8 posts tagged with sciencefiction by blahblahblah.
Displaying 1 through 8 of 8.
The background engine noises of iconic science fiction spaceships can be remarkably soothing. That is why Spike Snell created 12-hour sound loops of the background hum of the TNG Enterprise (prev.), the old Battlestar Galactica (and the new), a Cylon Basestar, the Discovery from 2001, the Heart of Gold, the Millennium Falcon (made from the sound of a P-51 Mustang), Mass Effect's Normandy, Babylon 5, Serenity, and hundreds more. Strangely, these fake space ship sounds don't sound too different from the actual noise on the ISS or space shuttle Atlantis. And if you don't like any of these, you can always generate your own!
Timelines: Time Travel in Popular Film and TV is a beautiful visualization of that most favored science fiction gimmick. For a more thorough, but less pretty, view of science fiction that messes with history, there is a chronology of when 1,800 different alternate history stories deviate from our own time line. Also, a brief look at the logic of time travel in science fiction, and how it should work.
Ruining science fiction: Not only are the science fiction cliches humorously skewered in the Tough Guide to the Known Galaxy, but the science itself is wrong. For example, despite the best efforts of SF writers, interstellar trade will never work, unless wine costs $11 billion a bottle. Slower-than-light travel is much harder than you think, and warp drives are far away. Space battles, if they happen, won't have fighters and dramatic dogfights, but instead involve vast distances and maneuvers lasting years. And you can ruin a whole lot more science fiction with real science (and wonderful examples) at Atomic Rocket. Don't follow the links if you want to read Heinlein or watch Battlestar Galactica with a light heart.
Computer interfaces from science fiction. Some of these interfaces (such as Minority Report) may be close to reality, while others are are being built by fans, and many more are just bad ideas. And, for reality's sake, there are also references to Windows in science fiction. See also this presentation about biometrics in science fiction [note: mp4 movie, the presentation starts about 20% in, and features Leprechaun 4: Leprechauns in space.].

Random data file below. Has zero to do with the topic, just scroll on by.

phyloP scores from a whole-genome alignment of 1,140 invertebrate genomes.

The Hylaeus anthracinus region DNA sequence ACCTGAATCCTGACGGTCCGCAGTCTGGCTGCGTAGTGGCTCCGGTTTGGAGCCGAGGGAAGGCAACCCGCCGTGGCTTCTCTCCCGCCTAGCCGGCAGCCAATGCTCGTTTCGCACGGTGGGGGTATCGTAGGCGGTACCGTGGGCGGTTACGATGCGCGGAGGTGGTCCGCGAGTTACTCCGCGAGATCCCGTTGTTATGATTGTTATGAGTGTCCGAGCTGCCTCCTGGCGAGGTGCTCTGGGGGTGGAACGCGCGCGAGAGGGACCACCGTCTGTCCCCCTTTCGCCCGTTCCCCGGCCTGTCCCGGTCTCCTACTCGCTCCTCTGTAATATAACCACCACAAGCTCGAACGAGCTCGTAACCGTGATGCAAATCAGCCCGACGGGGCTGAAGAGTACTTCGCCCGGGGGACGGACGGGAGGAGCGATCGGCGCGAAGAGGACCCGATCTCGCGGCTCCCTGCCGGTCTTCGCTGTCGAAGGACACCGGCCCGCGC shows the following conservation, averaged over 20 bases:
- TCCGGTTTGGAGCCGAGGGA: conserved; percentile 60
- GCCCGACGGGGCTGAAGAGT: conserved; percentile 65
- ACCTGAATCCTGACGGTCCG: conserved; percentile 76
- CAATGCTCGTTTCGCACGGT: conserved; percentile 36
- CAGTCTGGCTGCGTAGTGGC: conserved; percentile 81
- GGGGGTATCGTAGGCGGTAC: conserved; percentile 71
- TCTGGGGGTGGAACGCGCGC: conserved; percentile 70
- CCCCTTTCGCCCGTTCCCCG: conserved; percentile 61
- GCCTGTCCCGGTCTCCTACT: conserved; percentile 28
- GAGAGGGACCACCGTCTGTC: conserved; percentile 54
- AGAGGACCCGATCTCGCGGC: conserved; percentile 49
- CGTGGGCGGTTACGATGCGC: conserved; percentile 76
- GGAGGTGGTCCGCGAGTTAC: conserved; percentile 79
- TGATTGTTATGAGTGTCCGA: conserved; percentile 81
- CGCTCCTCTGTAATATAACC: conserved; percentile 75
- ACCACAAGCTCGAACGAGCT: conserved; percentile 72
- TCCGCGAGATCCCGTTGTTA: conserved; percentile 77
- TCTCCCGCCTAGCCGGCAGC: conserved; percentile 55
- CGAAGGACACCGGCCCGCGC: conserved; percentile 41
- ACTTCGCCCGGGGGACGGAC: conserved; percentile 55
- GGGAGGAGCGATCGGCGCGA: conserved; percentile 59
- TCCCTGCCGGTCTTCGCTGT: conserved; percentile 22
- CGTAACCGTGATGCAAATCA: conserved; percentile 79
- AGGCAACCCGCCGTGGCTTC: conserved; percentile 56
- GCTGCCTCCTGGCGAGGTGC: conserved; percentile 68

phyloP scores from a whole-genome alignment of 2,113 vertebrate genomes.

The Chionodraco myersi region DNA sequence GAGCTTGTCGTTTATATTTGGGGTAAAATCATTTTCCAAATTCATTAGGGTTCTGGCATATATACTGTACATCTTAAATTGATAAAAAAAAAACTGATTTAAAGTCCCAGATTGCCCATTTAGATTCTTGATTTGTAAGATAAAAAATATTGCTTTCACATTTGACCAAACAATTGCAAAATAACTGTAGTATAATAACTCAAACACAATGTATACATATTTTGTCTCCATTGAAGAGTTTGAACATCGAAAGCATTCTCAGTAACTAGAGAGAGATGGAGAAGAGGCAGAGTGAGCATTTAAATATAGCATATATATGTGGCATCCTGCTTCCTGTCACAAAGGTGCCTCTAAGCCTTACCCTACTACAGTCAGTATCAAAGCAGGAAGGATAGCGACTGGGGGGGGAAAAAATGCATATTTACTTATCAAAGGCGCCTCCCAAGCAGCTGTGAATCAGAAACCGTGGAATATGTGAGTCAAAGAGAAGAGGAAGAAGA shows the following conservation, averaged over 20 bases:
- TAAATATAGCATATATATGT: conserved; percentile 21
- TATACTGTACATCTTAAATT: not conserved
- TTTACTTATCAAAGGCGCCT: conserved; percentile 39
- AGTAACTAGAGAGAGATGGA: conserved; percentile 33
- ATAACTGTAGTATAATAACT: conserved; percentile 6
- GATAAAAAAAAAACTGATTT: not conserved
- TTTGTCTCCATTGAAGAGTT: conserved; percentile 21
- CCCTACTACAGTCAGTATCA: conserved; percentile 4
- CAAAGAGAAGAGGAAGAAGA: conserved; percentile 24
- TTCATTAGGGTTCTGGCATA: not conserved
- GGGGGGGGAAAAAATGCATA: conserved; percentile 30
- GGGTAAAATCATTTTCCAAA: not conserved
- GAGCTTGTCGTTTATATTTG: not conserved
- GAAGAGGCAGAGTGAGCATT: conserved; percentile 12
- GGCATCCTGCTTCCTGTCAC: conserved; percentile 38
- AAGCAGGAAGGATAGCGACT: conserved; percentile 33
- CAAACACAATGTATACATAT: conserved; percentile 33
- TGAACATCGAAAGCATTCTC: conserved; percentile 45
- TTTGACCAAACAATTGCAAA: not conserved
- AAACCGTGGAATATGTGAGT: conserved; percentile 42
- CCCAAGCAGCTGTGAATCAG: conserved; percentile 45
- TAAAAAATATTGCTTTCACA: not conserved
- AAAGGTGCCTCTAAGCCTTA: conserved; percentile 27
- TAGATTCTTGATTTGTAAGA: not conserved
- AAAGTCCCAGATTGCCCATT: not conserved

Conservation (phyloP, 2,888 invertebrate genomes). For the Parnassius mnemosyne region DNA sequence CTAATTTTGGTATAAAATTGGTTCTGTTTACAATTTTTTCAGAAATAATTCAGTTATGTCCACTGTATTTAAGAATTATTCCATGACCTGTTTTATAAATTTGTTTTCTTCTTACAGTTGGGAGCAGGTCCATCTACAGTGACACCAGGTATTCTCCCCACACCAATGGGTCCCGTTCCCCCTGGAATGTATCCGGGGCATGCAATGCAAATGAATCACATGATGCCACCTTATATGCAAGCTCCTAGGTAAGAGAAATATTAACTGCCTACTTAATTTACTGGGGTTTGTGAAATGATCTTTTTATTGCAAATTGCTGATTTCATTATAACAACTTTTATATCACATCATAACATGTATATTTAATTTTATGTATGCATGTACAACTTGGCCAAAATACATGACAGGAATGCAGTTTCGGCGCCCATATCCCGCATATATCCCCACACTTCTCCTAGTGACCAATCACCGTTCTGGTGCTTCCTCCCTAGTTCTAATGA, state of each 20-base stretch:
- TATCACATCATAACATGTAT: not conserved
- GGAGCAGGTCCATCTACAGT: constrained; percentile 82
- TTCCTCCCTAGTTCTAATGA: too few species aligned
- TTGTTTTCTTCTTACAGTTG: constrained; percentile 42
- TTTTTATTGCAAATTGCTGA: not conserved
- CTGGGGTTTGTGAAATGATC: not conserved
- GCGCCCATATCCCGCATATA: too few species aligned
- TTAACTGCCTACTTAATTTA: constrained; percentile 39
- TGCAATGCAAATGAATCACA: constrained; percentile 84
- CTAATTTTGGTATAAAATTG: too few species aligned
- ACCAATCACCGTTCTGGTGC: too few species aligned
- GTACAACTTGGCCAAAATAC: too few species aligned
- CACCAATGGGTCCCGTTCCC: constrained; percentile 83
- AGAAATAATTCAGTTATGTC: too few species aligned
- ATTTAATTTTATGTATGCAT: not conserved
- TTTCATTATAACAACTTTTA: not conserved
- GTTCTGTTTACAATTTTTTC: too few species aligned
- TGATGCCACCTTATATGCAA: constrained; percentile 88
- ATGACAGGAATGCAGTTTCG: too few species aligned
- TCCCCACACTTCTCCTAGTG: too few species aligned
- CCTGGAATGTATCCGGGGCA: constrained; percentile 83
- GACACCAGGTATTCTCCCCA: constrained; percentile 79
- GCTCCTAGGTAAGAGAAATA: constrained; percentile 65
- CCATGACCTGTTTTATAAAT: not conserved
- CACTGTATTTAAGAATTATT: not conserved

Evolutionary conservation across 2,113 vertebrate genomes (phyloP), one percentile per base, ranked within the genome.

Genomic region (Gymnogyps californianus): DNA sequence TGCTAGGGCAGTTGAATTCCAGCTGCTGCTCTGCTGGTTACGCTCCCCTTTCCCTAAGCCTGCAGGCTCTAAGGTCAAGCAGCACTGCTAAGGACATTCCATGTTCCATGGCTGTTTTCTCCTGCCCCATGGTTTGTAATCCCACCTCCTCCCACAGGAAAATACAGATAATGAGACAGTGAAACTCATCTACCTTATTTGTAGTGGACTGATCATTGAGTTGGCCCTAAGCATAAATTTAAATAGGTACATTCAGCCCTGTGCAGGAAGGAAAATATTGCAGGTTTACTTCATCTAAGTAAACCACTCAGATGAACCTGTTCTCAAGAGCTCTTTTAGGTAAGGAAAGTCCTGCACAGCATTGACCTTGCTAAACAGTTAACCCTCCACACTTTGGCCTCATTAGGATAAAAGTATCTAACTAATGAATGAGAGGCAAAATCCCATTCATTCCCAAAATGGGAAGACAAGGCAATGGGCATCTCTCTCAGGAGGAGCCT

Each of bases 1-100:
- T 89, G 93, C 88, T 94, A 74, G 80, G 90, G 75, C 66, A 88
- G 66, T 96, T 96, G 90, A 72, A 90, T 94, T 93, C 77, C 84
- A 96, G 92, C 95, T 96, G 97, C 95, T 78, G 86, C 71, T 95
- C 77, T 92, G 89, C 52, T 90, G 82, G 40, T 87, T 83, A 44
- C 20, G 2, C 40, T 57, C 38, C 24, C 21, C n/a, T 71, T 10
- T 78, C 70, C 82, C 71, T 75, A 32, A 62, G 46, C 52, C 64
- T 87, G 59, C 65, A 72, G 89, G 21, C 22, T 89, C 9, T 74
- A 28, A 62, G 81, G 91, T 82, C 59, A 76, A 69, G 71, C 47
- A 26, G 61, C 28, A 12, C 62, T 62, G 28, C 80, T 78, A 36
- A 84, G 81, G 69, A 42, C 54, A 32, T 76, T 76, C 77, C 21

Imaginary places in detail: Start with a wonderful overview of megastructures in science fiction and examine a dictionary of 76 locations from recent fantasy novels. Then move on to the interactive maps: Mordor, Narnia, the Simpson's Springfield, England as seen in many stories, New York in fiction, Lovecraft's New England, maps from almost any video game, Star Trek, the Marvel Universe, and the DC Universe.
The nature of science fiction poetry is the subject of vigorous debate even among its own practitioners. Nonetheless, it has its own annual awards, the Rhyslings. What wins? The first victor in 1978 was Gene Wolfe's The Computer Iterates the Greater Trumps, while Tim Pratt's Soul Searching was the most recent winner. Bruce Boston, Robert Frazier, and Andrew Joron are generally considered the masters of the field. Many more poems here, as well as an in-depth bibliography, and, of course, the periodic table of science fiction haikus about the elements. Don't like science fiction? Cowboy poetry is also a thriving genre.
An index to 1,696 constructed languages. (or just look at the top 200) From the Nadsat of a Clockwork Orange and Tolkein's Quenya to Star Trek's Darmonk, a language based solely on parables (though Gene Wolfe got there first) and Borges's language of Tlon, there is plenty here for science fiction fans and language geeks alike. And, yes, for all you fanatics, Esperanto is listed, as is your source for news in Special English, limited to a 1500 word vocabulary.
Free, good science fiction for download, some you might have seen, some new, all are worth the time. If you have only a few minutes, Michael Swanick's Science Fiction Table of the Elements features 108 short short stories. If you have a little more time, Kelly Link, called by Neil Gaiman "the best short story writer currently out there" has released her much-praised collection Stranger Things Happen. For longer reads, Charlie Stross has made available his cyberpunk novel Accelerando and his Lovecraftish Colder War. The creepier Peter Watts has posted the New York Times Notable Book Starfish, and its sequels as well [previously]. If you haven't had enough, you should check out the Baen Free Library, with books by everyone from Andre Norton to Larry Niven, as well as a large amount of right-of-center combat-oriented stuff by David Weber and friends. Also, the Science Fiction Channel has made available many well-known classic short stories as well as a lot of contemporary Hugo and World Fantasy Award winners [previously]. Finally, you probably already know that Cory Doctorow has four novels available under creative commons. Happy reading!